How Christmas Changed Film: Cutting The First Christmas Classic


December 18, 2018
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The holiday season in the 21st century. Your boarding pass has been booked, the casserole is wrapped, and that amazon prime shipping saved you last minute. We can work on procrastination after the new year. For now it’s time for festivities, eating hearty, sharing hearth, and most importantly, the inevitable escape to the silver screen. A holiday trip to the movies after the presents have been unwrapped, and the eggnog has been sapped. Or maybe you prefer sitting on the couch, wrapped in blankets for a more intimate viewing experience. Either way, movies inevitably play a role in nearly everyone’s holiday tradition. But when did this begin? Interestingly Christmas movies are almost as old as movies themselves. 

For your viewing pleasure, we present the first Christmas movie ever made: Santa Claus, directed by George Albert Smith in 1898. 

 To put it in perspective, this movie was made only 10 years after the first ever moving picture was filmed and interestingly this film is not only the first Christmas movie, but a landmark in film history. 

George Albert Smith, short film director, and film pioneer.

George Albert Smith in his study. Source: Wikimedia Commons.

We live in the era of character-driven drama. Hyper-produced stories stuffed to the brim with rich characters, intersecting plots, and ultimately cut obsessively on the editing room floor. Most of these techniques are to be expected in modern productions, but it’s been a longer journey than you may think. A hundred and twenty years ago a director named George Albert Smith was quietly working away on his catalog of short films. One film in particular left a pretty major impact. Smith’s Santa Claus(1898) begins as an unassuming looking short film, but then something quite remarkable happens 30 seconds in. The light switches off, and immediately we’re met with a spotlight. In that spotlight another actor appears and with that edit, this film becomes one of the very first to utilize parallel action.

Often referred to as cross-cutting, parallel action is a technique used to depict two distinct actions cut simultaneously. While this film may seem aesthetically uninteresting, or simple given the production of contemporary films, it shines in ingenuity. Smith transports his audience to an entirely new setting and introduces a new character all without leaving the room. This is accomplished using a film technique called double exposure.

Double-exposure is the process of super-imposing two or more exposures(or frames) to create one unified image. This is used in both film, and photography but simply put acts as an overlay to join two frames together. He uses this technique in Santa Claus, as well as another movie Photographing a Ghost.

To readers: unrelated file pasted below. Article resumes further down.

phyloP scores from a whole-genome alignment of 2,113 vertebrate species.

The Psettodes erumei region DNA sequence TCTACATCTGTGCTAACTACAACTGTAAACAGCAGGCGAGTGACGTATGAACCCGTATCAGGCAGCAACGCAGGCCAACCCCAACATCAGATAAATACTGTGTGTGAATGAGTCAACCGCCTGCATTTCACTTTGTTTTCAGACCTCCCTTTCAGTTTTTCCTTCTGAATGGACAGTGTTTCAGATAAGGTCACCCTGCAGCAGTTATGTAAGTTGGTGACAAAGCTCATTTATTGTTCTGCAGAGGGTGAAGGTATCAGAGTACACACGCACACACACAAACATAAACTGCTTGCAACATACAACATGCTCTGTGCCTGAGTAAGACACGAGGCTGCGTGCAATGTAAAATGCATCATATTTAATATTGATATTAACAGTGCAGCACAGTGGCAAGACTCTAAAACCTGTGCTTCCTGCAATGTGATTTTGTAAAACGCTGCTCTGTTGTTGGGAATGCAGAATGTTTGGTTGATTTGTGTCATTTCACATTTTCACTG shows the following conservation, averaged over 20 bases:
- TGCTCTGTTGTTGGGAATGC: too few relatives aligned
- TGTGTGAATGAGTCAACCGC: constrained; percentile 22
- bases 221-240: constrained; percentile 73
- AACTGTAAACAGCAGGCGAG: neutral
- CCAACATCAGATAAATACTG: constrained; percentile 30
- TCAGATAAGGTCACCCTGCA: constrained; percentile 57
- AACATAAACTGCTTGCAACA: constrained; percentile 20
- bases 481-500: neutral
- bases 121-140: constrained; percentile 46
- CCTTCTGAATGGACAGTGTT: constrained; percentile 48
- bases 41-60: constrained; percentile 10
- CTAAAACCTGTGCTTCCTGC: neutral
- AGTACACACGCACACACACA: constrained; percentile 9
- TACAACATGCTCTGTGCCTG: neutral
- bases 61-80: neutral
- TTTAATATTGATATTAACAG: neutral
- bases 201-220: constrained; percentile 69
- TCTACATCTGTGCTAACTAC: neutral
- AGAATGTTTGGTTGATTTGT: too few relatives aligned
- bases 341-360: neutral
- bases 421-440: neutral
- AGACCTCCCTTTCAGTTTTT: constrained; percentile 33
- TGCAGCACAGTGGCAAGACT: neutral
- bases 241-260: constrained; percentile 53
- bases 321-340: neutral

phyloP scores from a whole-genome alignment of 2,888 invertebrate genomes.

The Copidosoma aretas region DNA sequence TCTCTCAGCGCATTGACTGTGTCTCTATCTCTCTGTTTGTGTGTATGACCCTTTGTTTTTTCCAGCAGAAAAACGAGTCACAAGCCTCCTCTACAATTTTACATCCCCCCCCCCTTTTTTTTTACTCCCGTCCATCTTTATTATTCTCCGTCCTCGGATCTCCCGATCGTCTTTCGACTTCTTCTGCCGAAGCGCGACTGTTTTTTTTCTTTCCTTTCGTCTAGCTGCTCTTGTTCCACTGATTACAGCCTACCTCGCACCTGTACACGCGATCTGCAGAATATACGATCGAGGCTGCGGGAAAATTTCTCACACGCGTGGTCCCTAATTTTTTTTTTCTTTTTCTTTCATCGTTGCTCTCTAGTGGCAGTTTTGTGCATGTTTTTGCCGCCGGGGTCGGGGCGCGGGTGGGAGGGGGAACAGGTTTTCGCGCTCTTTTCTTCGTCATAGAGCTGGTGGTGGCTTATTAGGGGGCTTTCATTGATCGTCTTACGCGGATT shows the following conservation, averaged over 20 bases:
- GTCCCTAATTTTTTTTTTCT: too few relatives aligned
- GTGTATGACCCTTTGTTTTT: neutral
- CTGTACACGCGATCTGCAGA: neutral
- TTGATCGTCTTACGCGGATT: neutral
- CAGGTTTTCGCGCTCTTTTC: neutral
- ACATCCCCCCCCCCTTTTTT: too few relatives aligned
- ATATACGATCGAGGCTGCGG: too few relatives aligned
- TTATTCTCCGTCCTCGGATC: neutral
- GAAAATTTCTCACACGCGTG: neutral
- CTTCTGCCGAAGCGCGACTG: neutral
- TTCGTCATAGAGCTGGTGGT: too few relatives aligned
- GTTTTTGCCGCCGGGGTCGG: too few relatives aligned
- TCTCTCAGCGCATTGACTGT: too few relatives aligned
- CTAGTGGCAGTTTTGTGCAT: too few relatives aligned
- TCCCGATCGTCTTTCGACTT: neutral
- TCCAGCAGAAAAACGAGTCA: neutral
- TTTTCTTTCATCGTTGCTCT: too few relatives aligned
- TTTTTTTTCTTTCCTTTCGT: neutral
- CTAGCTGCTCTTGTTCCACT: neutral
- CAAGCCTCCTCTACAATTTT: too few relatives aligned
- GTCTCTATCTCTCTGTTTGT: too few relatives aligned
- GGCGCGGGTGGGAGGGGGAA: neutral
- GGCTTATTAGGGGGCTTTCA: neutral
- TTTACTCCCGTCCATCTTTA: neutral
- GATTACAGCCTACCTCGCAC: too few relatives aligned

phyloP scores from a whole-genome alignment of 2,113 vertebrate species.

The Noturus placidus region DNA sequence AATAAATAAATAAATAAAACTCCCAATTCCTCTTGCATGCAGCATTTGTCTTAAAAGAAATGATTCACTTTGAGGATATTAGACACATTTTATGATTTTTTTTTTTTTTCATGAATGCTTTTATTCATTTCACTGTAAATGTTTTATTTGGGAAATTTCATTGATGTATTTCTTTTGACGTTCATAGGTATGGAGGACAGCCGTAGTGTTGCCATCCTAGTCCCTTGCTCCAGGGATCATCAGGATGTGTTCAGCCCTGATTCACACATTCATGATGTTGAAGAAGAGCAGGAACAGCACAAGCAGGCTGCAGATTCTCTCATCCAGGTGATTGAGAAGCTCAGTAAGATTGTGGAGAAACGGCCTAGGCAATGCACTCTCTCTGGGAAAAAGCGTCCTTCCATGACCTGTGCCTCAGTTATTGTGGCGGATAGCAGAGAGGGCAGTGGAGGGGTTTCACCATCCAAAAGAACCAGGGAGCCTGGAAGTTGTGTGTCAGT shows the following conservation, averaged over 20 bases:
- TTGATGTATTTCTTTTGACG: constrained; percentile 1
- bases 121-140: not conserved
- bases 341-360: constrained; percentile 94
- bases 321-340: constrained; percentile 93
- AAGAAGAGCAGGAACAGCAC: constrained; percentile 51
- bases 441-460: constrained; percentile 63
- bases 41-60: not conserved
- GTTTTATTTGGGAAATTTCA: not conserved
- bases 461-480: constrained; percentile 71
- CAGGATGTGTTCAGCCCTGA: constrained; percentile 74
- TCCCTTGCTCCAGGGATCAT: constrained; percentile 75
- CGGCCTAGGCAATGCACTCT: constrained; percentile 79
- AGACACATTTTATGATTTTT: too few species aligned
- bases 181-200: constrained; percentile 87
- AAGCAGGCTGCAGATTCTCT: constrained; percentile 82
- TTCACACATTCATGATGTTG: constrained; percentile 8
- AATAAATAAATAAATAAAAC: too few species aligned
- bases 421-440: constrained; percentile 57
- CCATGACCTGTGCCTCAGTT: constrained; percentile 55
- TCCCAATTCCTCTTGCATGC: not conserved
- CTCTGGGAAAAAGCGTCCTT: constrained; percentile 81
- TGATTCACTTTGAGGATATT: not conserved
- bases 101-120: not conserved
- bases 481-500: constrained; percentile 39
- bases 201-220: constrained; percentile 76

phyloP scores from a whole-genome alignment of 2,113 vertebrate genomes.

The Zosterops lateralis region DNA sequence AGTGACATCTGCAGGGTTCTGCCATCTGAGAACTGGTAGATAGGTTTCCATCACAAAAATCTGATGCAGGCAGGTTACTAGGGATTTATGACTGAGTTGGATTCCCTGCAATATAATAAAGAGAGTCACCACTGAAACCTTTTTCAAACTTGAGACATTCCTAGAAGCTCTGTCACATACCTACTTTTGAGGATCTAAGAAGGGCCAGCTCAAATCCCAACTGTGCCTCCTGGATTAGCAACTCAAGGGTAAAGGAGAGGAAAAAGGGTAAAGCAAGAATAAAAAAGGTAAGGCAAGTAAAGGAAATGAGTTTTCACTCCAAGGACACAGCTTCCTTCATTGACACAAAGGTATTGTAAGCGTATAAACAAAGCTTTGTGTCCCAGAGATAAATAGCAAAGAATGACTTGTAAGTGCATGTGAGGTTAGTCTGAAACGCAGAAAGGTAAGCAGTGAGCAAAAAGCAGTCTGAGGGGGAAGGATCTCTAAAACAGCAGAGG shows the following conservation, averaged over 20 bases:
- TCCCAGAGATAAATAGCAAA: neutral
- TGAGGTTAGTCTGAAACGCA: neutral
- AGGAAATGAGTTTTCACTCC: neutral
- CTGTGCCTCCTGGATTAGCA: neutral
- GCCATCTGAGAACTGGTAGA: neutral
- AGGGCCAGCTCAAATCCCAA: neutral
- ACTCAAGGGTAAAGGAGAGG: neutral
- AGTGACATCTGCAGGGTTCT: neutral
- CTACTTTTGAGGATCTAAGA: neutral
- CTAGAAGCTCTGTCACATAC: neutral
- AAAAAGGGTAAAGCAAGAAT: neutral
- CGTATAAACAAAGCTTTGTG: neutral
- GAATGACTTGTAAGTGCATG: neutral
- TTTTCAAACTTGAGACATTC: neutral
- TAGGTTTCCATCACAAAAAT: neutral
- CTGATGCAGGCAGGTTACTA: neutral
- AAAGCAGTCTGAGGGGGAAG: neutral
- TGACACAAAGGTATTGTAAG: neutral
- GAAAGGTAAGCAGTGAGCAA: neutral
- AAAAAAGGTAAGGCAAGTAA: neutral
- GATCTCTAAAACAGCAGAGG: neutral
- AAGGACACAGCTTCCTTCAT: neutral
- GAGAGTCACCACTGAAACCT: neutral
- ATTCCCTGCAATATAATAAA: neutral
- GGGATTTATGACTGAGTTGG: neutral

In addition to double exposure, Smith also developed other editing tricks such as close ups and point of view shots to enrich the audience’s experience of his movies and allow more complex plots. Smith was the first to use these techniques and today he is considered the father of film editing.

Below is a short film made by Smith in 1899 titled A kiss in the tunnel.

In the film a train passes through a tunnel and a couple inside one of its cars takes advantage of the darkness and exchanges a few covert kisses, something totally scandalous in the late Victorian era. This is an example of editing for continuity between two sequences. In the earliest days of film, movies were just recorded live performances. The idea of seeing a moving picture was a novelty in itself, so there was no need for storytelling. The first films were either street scenes, or maybe scenes of performers standing in front of a camera doing tricks. In the late 1890’s that changed. 

The first ever instance of editing for continuity in film was in Robert W. Paul’s Come Along, Do! (1898) in which a couple eats lunch outside and then walks into a museum to view artifacts. Not the best story ever, but nonetheless it does have a plot with one scene leading to another. George Albert Smith took the concept to the next level in films like the one above, focusing on more interesting and sometimes even salacious topics. Gradually the stories got more complex.

Imagine going to the movies today to watch three people standing around in a room juggling for two hours. Thanks to George Albert Smith we don’t have to do that. Instead, multiple characters and locations and stories can be intertwined. You could say editing was Smith’s Christmas gift to future generations.

The Colorful Life of George Albert Smith

In addition to basically inventing film editing, Smith also invented the first practical color movie film. His process was was called Kinemacolor. The first film in Kinemacolor, A Visit to the Seaside, premiered in 1908.

Smith was also part of a paranormal investigation organization called the Society for Psychical Research. Before he became interested in film, Smith was a stage performer who claimed to be Psychic. The Society studied him and proclaimed him to be a genuine psychic and afterward he joined the organization.

seance

Seance attended by members of the Society for Psychical Research.

So when you’re hanging out with family watching your favorite holiday flick (in my case Die Hard) remember that it’s all thanks to a 19th century psychic who was tired of watching jugglers.

And after the movie make sure to visit the Houston Museum of Natural Science, where you can bask in the joy of the Holiday season at our White Christmas event in the Cockrell Butterfly Center or relive your childhood in our Trains over Texas exhibit, an expansive model train set (the size of a tennis court) traversing a scale model of Texas’ most famous landmarks including a miniature Houston and a baby Big Bend National Park.

Authored By Austin Holland

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